Lessons from Product for personal development
I’m no role model when it comes to habits, but working as a product designer in tech I find it useful to draw inspiration from some of the frameworks in use in the industry. I think some of these lessons can — and sometimes they really should — be applied to personal development. Here are some processes that I adapted over the years to help me grow my life.
I look things up on Google dozens of times a day, and my brain has now learned that I don’t need to remember things because Google has all the answers. Even if I forget something, I can search for it again, and if memory is a muscle, it got weaker and weaker from lack of exercise.
Some time ago, I started making changes to this. Because often reaching a conclusion requires several sessions of browsing for information, whenever I start browsing looking for some sort of answer, I now create a new “session” entry in a Notion page and write down any useful input or thought process. Sometimes the title looks very much like the question I typed into Google.
This way, I make browsing more intentional and purposeful, and I remember things better because I had to make the effort to write them down. What comes out of my browsing doesn’t get lost and I can follow up on it.
Let’s make an example. Let’s say you’re considering buying a new couch, but you don’t know anything about couches. It’s not an easy decision so, and it’s not like you can just look one up and buy it right away. After adding it to your wishlist/backlog, you might first start looking at the average prices and start considering your budget. In the next session, if you decide to keep searching, you might learn about different materials and start looking into which one would fit you best.
Whatever it is that you’re searching for, sessions can help you avoid running into thought loops and keep asking yourself the question “Where was I at?”
Quarterly goal-setting and reviews
This might sound like toxic productivity, but it’s actually a good way of acknowledging your achievements and being more intentional about where you want to go with your life. It doesn’t have to be about your side hustle, money, or productivity. It can be about friends, sports, or anything in your personal life.
I personally like the OKR approach. OKRs — which stands for Objectives and Key Results — are a goal-setting framework used by many companies to plan and track inspirational, ambitious goals. The idea is that you set a clearly defined objective, and then you set some metrics that you are going to use to track them.
For example, I recently moved to Barcelona, a new city where I don’t know a lot of people. A possible objective could be: “Make new friends”. As key results to track this goal, I could use these metrics:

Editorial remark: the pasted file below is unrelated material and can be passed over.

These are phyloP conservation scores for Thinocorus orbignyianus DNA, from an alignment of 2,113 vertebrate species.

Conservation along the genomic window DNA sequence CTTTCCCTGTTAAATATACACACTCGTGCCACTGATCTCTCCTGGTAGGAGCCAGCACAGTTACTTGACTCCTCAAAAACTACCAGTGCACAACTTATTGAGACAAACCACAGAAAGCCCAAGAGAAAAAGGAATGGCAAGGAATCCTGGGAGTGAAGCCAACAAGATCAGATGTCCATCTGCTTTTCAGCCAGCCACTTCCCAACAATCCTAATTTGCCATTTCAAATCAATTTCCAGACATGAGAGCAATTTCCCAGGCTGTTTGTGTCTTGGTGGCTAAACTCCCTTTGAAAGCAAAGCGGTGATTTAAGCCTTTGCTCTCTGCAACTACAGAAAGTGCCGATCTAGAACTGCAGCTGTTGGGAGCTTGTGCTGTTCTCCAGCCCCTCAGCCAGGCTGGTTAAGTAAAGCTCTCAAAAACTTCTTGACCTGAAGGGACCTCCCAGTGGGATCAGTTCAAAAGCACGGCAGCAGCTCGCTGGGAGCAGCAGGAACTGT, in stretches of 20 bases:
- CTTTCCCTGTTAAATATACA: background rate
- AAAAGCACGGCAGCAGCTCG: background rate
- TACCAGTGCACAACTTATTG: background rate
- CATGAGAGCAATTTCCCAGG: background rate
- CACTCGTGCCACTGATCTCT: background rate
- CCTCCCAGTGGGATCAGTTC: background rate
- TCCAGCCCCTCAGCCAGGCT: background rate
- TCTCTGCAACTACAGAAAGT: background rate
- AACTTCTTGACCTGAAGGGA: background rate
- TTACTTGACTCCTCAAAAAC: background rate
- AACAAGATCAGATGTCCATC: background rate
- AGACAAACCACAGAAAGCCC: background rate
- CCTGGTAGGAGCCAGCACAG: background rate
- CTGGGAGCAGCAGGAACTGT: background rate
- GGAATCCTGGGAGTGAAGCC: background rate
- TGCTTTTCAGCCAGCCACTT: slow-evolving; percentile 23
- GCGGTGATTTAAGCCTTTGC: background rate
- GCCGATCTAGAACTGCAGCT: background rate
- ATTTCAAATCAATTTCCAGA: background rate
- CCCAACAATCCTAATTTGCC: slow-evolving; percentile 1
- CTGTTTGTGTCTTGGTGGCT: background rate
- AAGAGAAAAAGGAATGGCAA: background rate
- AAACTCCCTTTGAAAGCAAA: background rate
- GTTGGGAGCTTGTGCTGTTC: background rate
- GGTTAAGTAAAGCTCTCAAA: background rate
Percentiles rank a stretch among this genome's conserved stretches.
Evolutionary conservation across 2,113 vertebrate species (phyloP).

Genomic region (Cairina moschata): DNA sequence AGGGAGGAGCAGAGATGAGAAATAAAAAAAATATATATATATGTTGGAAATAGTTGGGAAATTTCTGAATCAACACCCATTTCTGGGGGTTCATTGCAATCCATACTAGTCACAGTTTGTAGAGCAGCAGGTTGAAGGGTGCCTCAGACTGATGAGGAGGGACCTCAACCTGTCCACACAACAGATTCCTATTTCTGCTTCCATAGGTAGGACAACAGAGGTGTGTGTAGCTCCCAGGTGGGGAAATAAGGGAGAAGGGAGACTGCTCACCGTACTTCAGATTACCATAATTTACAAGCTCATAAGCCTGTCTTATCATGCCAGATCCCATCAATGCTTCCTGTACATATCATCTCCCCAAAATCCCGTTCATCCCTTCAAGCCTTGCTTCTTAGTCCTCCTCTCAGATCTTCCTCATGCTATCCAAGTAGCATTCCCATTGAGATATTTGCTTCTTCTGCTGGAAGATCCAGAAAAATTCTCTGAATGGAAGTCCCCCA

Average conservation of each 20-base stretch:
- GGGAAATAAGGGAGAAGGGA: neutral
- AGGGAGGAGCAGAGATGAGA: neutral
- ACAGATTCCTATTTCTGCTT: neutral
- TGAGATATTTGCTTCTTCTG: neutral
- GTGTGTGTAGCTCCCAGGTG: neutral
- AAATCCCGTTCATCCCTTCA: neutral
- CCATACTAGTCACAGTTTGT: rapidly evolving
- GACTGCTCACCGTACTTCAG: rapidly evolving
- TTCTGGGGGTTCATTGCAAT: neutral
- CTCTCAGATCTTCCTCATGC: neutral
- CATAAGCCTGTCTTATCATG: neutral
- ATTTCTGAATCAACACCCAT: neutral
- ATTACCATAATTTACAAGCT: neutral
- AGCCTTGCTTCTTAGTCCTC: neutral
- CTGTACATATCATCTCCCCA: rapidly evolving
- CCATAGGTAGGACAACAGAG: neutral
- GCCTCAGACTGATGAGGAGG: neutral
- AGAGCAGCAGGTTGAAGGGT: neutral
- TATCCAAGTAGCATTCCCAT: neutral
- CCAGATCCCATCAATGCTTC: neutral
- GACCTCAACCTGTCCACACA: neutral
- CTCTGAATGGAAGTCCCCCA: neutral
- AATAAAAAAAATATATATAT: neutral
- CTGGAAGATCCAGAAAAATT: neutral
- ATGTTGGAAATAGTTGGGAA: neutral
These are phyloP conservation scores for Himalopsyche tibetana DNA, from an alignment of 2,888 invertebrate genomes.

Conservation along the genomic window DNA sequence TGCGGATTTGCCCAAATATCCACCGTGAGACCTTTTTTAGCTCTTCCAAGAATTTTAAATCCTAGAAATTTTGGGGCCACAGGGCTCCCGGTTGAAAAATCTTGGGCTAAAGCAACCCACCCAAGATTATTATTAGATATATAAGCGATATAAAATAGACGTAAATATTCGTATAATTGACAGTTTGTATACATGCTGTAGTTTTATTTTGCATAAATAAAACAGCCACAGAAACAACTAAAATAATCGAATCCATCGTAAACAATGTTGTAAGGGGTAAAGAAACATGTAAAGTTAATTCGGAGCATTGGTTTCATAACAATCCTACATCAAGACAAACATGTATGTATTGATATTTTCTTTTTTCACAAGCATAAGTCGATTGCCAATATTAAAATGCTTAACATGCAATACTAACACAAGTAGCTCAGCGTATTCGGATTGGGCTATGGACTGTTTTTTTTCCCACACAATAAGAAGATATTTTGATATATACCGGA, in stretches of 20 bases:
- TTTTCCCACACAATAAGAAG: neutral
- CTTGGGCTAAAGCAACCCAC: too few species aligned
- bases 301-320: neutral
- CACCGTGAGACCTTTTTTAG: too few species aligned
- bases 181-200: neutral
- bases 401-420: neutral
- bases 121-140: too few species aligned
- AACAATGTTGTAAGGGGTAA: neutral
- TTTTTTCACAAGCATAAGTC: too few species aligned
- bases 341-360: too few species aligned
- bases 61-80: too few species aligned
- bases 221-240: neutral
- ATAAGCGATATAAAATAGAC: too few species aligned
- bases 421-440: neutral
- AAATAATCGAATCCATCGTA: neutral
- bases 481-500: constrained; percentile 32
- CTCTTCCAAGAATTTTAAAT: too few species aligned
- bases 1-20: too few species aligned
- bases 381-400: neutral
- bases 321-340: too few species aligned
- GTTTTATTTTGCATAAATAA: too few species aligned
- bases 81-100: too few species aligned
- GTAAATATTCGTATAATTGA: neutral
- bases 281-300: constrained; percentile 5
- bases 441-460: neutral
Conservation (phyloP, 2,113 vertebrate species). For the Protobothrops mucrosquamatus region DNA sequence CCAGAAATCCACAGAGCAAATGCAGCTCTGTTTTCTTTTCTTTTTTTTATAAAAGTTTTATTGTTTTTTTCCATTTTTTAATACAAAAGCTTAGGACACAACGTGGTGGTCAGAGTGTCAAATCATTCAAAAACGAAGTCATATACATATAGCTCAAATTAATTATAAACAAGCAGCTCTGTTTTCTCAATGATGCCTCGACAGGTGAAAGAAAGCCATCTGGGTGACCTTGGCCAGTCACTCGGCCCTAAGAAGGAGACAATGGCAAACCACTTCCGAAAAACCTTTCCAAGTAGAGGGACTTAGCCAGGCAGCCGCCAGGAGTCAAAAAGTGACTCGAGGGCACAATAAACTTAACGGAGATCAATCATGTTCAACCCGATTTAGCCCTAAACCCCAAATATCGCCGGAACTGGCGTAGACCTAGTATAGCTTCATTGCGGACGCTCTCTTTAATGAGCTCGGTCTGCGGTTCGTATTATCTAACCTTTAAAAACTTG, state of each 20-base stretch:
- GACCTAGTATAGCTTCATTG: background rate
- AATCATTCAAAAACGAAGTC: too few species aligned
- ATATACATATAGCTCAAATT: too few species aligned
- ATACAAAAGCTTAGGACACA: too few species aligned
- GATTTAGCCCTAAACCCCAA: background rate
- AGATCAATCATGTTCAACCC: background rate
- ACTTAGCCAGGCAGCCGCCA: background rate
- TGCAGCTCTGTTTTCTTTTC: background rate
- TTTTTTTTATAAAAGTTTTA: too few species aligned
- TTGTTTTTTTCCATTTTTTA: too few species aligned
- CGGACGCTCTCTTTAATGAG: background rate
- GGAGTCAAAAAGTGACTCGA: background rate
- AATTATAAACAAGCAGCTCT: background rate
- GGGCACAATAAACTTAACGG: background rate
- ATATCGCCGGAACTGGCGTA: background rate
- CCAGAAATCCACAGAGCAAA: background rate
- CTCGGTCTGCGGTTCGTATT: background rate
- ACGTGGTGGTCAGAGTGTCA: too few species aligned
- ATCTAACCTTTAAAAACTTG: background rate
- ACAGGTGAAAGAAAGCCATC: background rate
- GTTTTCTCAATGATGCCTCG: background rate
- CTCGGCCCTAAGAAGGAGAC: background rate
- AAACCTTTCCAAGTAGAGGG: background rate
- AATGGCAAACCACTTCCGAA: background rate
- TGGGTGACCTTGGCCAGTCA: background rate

- Meet 20 new people outside of work
- Go to 5 different meet-ups
What I like about the OKRs method is that it orients you toward solutions. Your mindset will shift and you will seek the highest leverage action. Through key results, you can set the right incentives and measure progress towards your goals.
Generally speaking, the recommendation is to set ambitious goals and not goals that you already expect to achieve. At the end of the quarter (or whatever period of time you set for yourself) you need to follow up on your goals, giving a score from 0 to 100% to each of the key results. Of course, you might not be able to fulfill all the key results. In fact, if your score is too high you might want to set some more ambitious goals. 70% is generally considered a good score and will set the right level of challenge.
Because I work in product design, I’m also familiar with Kanban boards as a means for prioritization and development. Although originally meant for software development teams, Kanban boards have also a great potential for personal task management.
If you don’t know, the way Kanban works is you split tasks into multiple columns depending on their status. Tasks can be features (if we’re talking about a product) or tasks and improvements to bring a project to completion. The name and number of columns depend on the type of project and the process you choose to establish, but a common setup can be: Backlog, Not Started, In Progress, and Completed.
Using Kanban boards speeded up my projects a lot because it always gives me a clear overview of what I still need to do to consider the project done. It keeps me from doing random work that doesn’t take me closer to completion, like switching some stuff around, which is only improving the project on a subjective basis. It also reminds me that I don’t have time to do everything I would like to do, so I need to carefully prioritize the tasks with the highest impact.
Making relationships part of the equation
This is probably the most important yet ignored point of all. In most literature about productivity, happiness and relationships are usually not even in the picture, so it’s easy to forget what we’re actually being productive for.
What is it that we want to achieve? More money, or the life that we think the money could buy us? In a way, relationships are also side projects (with building a good life being the ultimate project, I guess) so when you schedule time for your activities, remember to account for them as well. Just as much as the right habits and processes can get you far, investing in relationships every day will make them blossom in unexpected ways.